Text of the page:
In Iraq and Beyond, U.S. Foreign Policy is Based On Complete Fallacies

How can we ever hope for a sane foreign policy in the Middle East when America’s bedrock assumptions about the region are completely wrong?

Andrew J. Bacevich

Mine plow used for breach of Iraqi Defense. (airborneshodan / Flickr)

This sto­ry first appeared at TomDis­patch.

The “peace process” is a fiction. Why should the United States persist in pretending otherwise?

Iraq no longer exists.” My young friend M, sip­ping a cap­puc­ci­no, is dead­ly seri­ous. We are sit­ting in a scruffy restau­rant across the street from the Cathe­dral of St. John the Divine on Manhattan’s Upper West Side. It’s been years since we’ve last seen each anoth­er. It may be years before our paths cross again. As if to dri­ve his point home, M repeats him­self: Iraq just doesn’t exist.”

His is an opin­ion ground­ed in expe­ri­ence. As an enlist­ed sol­dier, he com­plet­ed two Iraq tours, serv­ing as a mem­ber of a rifle com­pa­ny, before and dur­ing the famous Petraeus surge.” After sep­a­rat­ing from the Army, he went on to grad­u­ate school where he is now writ­ing a dis­ser­ta­tion on insur­gen­cies. Choos­ing the Amer­i­can war in Iraq as one of his cas­es, M has returned there to con­tin­ue his research. Indeed, he was head­ing back again that very evening. As a researcher, his perch pro­vides him with an excel­lent van­tage point for tak­ing stock of the ongo­ing cri­sis, now that the Islam­ic State, or I.S., has made it impos­si­ble for Amer­i­cans to sus­tain the pre­tense that the Iraq War ever ended.

Few in Wash­ing­ton would endorse M’s asser­tion, of course. Inside the Belt­way, pol­i­cy­mak­ers, politi­cians, and pun­dits take Iraq’s exis­tence for grant­ed. Many can even locate it on a map. They also take for grant­ed the propo­si­tion that it is incum­bent upon the Unit­ed States to pre­serve that exis­tence. To para­phrase Chris Hedges, for a cer­tain group of Amer­i­cans, Iraq is the cause that gives life mean­ing. For the mil­i­tary-indus­tri­al com­plex, it’s the gift that keeps on giving.

Con­sid­ered from this per­spec­tive, the Iraqi gov­ern­ment” actu­al­ly gov­erns, the Iraqi army” is a nation­al­ly rep­re­sen­ta­tive fight­ing force, and the Iraqi peo­ple” gen­uine­ly see them­selves as con­sti­tut­ing a com­mu­ni­ty with a shared past and an imag­in­able future.

Arguably, each of these propo­si­tions once con­tained a mod­icum of truth. But when the Unit­ed States invad­ed Iraq in 2003 and, as then-Sec­re­tary of State Col­in Pow­ell pre­dict­ed, broke the place, any mer­it they pre­vi­ous­ly pos­sessed quick­ly dis­si­pat­ed. Years of effort by Amer­i­can occu­piers intent on cre­at­ing a new Iraq out of the ruins of the old pro­duced lit­tle of val­ue and next to noth­ing that has last­ed. Yet even today, in Wash­ing­ton the con­vic­tion per­sists that try­ing hard­er might some­how turn things around. Cer­tain­ly, that con­vic­tion informs the renewed U.S. mil­i­tary inter­ven­tion prompt­ed by the rise of I.S.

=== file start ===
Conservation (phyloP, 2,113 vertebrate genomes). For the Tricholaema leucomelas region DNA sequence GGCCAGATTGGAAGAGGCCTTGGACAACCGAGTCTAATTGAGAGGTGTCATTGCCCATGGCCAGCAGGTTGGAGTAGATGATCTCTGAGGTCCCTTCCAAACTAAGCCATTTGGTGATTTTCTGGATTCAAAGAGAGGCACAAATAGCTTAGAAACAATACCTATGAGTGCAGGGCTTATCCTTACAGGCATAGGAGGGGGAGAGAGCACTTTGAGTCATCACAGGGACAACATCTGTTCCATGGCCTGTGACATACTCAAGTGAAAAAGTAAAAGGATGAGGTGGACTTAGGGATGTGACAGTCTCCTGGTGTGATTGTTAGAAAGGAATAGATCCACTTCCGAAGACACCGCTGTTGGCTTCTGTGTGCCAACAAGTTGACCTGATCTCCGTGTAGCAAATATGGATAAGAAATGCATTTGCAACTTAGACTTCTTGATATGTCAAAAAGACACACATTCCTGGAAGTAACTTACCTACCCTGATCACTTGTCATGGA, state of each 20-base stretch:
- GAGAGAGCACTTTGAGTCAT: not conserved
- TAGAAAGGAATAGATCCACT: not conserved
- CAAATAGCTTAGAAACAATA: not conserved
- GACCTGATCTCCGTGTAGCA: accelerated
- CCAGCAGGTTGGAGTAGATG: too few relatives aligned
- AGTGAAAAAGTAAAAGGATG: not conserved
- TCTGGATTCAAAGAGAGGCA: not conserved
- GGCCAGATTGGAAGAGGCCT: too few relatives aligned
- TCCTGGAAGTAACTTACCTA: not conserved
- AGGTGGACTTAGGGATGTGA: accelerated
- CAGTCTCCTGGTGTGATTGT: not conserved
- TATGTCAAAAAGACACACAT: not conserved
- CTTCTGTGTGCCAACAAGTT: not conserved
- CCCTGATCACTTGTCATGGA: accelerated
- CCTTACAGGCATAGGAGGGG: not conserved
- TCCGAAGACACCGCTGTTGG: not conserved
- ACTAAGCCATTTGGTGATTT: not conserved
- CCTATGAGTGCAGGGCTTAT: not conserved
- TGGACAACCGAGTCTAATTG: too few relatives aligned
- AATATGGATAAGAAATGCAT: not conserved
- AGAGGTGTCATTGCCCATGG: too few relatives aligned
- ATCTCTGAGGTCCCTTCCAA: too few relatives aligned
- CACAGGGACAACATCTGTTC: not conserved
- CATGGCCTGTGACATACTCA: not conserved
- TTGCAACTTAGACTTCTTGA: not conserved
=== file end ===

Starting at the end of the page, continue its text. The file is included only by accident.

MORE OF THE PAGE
So when David Ignatius, a well-informed and nor­mal­ly sober colum­nist for the Wash­ing­ton Post, reflects on what the Unit­ed States must do to get Iraq War 3.0 right, he offers this men­tal check­list”: in Bagh­dad, the U.S. should fos­ter a clean­er, less sec­tar­i­an gov­ern­ment”; to ensure secu­ri­ty, we will have to rebuild the mil­i­tary”; and to end inter­nal fac­tion­al­ism, we’re going to have to find ways to win Kur­dish sup­port” and rebuild trust with Sun­nis.” Ignatius does not pre­tend that any of this will be easy. He mere­ly argues that it must be — and by impli­ca­tion can be — done. Unlike my friend M, Ignatius clings to the fan­ta­sy that Iraq” is or ought to be polit­i­cal­ly viable, mil­i­tar­i­ly capa­ble, and social­ly cohe­sive. But sure­ly this qual­i­fies as wish­ful thinking.

The val­ue of M’s insight — of, that is, oth­er­wise intel­li­gent peo­ple pur­port­ing to believe in things that don’t exist — can be applied well beyond Amer­i­can assump­tions about Iraq. A sim­i­lar incli­na­tion to fan­ta­size per­me­ates, and there­by warps, U.S. poli­cies through­out much of the Greater Mid­dle East. Con­sid­er the fol­low­ing claims, each of which in Wash­ing­ton cir­cles has attained qua­si-canon­i­cal status.

  • The pres­ence of U.S. forces in the Islam­ic world con­tributes to region­al sta­bil­i­ty and enhances Amer­i­can influence.